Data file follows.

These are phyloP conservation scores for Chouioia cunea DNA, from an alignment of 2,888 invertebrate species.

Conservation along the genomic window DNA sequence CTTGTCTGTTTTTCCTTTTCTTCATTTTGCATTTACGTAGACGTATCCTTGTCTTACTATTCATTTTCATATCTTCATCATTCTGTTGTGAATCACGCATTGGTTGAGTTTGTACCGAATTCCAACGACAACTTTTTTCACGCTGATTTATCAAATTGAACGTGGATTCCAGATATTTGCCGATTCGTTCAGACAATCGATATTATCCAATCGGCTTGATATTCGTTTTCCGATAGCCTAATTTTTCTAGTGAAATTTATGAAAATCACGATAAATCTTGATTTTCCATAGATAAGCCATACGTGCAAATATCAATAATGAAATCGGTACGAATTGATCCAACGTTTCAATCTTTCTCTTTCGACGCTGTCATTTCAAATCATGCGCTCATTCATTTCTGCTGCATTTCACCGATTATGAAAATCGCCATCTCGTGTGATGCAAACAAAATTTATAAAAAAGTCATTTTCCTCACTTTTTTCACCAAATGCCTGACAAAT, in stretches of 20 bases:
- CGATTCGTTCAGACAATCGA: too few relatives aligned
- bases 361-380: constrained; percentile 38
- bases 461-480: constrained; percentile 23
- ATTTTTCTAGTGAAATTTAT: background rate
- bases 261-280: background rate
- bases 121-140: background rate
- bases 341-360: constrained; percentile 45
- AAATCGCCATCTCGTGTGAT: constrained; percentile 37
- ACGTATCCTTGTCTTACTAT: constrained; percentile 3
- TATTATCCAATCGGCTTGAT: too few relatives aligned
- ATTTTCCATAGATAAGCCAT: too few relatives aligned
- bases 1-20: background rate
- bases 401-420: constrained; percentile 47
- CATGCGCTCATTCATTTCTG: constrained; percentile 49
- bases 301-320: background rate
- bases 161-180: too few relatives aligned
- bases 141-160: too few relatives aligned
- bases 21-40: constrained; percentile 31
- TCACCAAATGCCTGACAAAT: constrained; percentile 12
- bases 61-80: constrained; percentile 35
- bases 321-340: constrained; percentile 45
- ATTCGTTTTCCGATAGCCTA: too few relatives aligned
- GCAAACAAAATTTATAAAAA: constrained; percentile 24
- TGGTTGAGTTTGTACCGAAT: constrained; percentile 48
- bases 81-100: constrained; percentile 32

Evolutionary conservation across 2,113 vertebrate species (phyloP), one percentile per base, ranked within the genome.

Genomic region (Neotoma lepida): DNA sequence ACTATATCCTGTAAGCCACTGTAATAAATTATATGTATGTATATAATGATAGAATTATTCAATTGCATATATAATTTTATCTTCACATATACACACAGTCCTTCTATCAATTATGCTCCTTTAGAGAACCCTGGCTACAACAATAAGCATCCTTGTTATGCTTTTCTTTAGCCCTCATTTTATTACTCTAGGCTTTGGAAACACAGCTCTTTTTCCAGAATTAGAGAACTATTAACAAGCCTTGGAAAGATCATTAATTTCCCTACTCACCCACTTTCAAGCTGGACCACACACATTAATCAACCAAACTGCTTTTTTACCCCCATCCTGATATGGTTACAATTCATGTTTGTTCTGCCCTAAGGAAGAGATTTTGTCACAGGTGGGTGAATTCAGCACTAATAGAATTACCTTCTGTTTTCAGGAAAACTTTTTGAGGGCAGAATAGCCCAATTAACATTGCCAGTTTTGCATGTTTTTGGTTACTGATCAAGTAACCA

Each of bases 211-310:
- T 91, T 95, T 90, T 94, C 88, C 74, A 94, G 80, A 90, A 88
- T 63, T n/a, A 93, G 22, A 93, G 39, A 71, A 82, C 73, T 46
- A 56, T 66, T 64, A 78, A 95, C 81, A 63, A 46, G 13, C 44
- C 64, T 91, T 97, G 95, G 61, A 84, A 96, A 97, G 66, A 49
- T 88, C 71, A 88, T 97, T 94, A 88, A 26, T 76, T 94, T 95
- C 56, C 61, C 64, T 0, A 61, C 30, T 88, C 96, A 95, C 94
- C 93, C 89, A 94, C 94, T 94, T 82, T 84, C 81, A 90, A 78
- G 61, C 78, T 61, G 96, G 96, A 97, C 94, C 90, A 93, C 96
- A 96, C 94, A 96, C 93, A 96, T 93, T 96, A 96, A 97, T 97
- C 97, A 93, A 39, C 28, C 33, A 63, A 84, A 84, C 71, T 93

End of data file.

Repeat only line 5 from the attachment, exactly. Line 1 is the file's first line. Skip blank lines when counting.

- bases 461-480: constrained; percentile 23